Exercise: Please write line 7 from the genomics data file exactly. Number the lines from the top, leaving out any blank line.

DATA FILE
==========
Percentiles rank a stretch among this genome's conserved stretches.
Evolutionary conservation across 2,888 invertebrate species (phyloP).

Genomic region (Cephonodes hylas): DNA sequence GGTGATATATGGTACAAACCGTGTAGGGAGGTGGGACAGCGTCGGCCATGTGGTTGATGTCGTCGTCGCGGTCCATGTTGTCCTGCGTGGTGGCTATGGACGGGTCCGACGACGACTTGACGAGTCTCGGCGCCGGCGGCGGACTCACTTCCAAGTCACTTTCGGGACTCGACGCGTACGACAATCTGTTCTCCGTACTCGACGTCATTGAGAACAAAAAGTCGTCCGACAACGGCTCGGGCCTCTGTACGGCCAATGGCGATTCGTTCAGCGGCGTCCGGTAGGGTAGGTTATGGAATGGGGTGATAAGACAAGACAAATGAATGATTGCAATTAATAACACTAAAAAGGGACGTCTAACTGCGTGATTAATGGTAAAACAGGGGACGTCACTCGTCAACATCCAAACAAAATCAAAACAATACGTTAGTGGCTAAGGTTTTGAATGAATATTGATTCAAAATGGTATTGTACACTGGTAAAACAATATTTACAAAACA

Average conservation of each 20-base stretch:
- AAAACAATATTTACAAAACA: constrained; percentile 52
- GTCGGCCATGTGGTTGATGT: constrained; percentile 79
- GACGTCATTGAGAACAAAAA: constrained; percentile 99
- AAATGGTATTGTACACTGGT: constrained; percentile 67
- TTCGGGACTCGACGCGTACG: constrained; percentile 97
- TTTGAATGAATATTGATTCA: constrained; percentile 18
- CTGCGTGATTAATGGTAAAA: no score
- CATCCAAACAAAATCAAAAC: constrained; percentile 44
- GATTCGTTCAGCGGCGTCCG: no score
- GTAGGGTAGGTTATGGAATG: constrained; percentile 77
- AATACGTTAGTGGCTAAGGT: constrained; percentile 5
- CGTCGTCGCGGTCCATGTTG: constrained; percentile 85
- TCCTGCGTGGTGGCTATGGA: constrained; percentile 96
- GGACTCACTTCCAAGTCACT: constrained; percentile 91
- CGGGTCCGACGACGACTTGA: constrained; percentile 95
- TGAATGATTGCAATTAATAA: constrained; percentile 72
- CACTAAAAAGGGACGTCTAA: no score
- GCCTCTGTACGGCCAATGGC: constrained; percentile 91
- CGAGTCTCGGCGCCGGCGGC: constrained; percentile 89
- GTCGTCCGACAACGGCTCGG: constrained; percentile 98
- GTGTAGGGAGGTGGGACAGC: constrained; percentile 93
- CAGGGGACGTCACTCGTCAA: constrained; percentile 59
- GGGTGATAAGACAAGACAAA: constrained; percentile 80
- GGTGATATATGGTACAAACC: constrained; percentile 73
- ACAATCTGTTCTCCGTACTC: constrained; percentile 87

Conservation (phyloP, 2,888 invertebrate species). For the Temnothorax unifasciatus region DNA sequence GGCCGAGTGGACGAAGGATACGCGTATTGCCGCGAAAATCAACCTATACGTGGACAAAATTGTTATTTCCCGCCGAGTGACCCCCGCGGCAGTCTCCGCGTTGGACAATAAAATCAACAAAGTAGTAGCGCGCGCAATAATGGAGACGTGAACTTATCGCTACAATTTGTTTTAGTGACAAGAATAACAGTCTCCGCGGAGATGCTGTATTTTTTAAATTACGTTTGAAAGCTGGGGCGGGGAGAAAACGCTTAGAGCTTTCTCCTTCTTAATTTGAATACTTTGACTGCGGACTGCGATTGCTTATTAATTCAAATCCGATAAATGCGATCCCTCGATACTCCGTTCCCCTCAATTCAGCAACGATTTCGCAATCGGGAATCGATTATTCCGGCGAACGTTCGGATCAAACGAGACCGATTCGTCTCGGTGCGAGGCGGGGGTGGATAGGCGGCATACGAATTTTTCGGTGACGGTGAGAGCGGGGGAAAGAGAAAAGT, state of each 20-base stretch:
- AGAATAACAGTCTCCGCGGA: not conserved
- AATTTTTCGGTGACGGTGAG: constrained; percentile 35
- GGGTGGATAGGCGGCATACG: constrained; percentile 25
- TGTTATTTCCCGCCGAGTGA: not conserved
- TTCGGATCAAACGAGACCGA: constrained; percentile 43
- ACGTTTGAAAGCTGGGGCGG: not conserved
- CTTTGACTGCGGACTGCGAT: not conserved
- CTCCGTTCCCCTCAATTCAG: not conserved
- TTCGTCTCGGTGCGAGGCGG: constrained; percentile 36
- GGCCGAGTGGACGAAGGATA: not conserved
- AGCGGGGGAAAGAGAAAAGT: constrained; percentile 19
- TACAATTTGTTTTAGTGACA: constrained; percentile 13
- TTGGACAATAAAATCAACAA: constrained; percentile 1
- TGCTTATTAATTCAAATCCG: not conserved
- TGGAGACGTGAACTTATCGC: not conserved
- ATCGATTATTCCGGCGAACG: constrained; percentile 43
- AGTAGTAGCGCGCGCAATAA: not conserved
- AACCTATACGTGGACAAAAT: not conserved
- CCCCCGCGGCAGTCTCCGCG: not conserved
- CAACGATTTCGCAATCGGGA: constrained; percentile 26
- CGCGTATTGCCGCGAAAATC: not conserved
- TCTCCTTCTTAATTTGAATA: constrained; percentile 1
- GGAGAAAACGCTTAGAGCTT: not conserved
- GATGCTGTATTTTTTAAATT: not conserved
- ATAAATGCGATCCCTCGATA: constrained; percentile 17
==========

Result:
- GACGTCATTGAGAACAAAAA: constrained; percentile 99